2. Comprehensive Orientation. As financing has become tighter, we see orientations shrink to the bare minimum. In states that are licensed, a comprehensive orientation is a requirement. Your orientation should contain the required state and federal rules that your agency staff is to follow, an overview of the agency and the populations you serve, customer service as defined by your agency, and an introduction to the office and staff.  Your orientation program should be based on the special needs of your clients and your home care agency.  Because of your unique services, no two-orientation programs will look the same. 
               Related Reading: Orientation in Home Care Agencies: A Lasting First Impression

3. Retention.  With all the resources expended in getting the best employees, meeting the needs and expectations of your staff greatly improves retention.  This may mean investing in a 401K with company match, health insurance, or other perks that your staff may feel are important aspects of their work. Increased software sophistication for the home care industry creates opportunities that further enhance the working environment for your employees. For example, employing GPS software systems as a means of checking staff in and out of assignments requires staff to have a smart phone. Agencies see this as an opportunity to increase their competitiveness in recruitment and retention by providing a smart phone to all new employees. The purchasing volume allows them to negotiate sharply reduced rates for the phones.  There is numerous offerings home care agencies are using to increase retention.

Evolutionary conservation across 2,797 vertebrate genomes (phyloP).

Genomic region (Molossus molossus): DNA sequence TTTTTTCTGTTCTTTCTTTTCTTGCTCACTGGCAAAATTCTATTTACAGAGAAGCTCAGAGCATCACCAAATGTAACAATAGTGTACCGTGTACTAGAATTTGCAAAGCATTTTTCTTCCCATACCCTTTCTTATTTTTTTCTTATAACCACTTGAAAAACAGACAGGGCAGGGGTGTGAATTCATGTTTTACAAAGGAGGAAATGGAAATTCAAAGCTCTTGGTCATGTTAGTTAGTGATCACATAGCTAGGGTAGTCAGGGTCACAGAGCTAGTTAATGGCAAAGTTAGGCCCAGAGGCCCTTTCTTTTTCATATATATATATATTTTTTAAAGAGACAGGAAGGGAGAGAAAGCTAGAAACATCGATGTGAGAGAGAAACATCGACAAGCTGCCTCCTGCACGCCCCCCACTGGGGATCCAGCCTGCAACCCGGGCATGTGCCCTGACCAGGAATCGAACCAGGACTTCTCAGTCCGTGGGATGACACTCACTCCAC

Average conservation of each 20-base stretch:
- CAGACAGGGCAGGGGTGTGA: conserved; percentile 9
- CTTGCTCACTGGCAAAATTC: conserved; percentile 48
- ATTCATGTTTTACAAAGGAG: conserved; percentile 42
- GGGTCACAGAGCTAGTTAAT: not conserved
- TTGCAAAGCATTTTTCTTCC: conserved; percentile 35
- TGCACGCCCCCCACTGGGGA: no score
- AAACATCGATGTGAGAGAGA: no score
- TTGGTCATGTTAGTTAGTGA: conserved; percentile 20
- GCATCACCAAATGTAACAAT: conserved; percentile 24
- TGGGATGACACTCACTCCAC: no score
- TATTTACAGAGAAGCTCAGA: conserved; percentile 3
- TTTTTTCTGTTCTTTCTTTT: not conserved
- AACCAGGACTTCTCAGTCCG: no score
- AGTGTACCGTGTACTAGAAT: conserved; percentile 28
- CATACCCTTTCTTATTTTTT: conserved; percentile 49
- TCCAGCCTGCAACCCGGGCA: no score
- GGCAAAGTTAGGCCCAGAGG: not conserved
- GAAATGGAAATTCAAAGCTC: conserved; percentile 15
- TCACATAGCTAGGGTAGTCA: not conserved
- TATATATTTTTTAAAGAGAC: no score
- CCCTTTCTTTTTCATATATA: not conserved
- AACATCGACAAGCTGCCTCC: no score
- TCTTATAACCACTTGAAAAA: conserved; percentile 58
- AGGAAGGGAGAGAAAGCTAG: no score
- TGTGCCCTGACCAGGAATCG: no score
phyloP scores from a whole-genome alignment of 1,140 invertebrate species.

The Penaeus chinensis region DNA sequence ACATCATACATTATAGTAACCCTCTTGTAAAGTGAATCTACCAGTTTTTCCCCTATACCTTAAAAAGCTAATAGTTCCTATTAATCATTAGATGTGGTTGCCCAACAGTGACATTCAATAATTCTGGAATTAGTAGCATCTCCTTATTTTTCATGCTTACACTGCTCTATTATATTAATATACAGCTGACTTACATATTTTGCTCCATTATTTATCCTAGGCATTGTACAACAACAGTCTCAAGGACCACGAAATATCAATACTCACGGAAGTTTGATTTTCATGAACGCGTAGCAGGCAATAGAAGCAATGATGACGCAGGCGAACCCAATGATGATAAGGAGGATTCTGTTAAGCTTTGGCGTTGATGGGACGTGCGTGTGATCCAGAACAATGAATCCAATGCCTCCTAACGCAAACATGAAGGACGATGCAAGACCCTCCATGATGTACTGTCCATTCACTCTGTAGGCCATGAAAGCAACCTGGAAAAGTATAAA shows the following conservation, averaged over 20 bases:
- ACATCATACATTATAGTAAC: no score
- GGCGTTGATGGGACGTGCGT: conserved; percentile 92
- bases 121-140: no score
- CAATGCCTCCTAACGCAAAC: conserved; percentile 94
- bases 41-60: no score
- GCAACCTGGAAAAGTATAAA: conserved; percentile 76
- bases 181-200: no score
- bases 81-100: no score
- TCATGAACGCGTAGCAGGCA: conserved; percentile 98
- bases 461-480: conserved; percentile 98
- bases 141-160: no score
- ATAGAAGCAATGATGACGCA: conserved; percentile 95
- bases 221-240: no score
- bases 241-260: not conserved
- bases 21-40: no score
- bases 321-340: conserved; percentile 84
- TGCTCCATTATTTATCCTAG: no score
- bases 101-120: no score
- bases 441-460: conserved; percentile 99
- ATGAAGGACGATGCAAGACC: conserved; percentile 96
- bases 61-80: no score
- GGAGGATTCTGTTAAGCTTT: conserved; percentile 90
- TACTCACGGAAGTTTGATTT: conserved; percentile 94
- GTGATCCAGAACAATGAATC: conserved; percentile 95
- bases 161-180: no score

4. On-Going Education.  Ongoing education and training will become the cornerstone requirement for the future success of your agency. As disease information increases causing changes in treatment modalities, staff must stay current. This applies to the home care aides, as well as, the clinical staff. The home care agencies that succeed in the future have a well thought out continuing education plan that meets the learning needs of the homecare field staff and their patients. The greatest emphasis needs to be on educating the home care aides who spend the most time with your patient/clients. Educating the home care aides to the disease process, the medications, and what red flags need to be immediately reported help your home care agency prevent unnecessary re-hospitalizations. Better overall outcomes will be achieved for the patient/clients.

                Related Reading: Quality of Home Health Care: Luxury or Essential?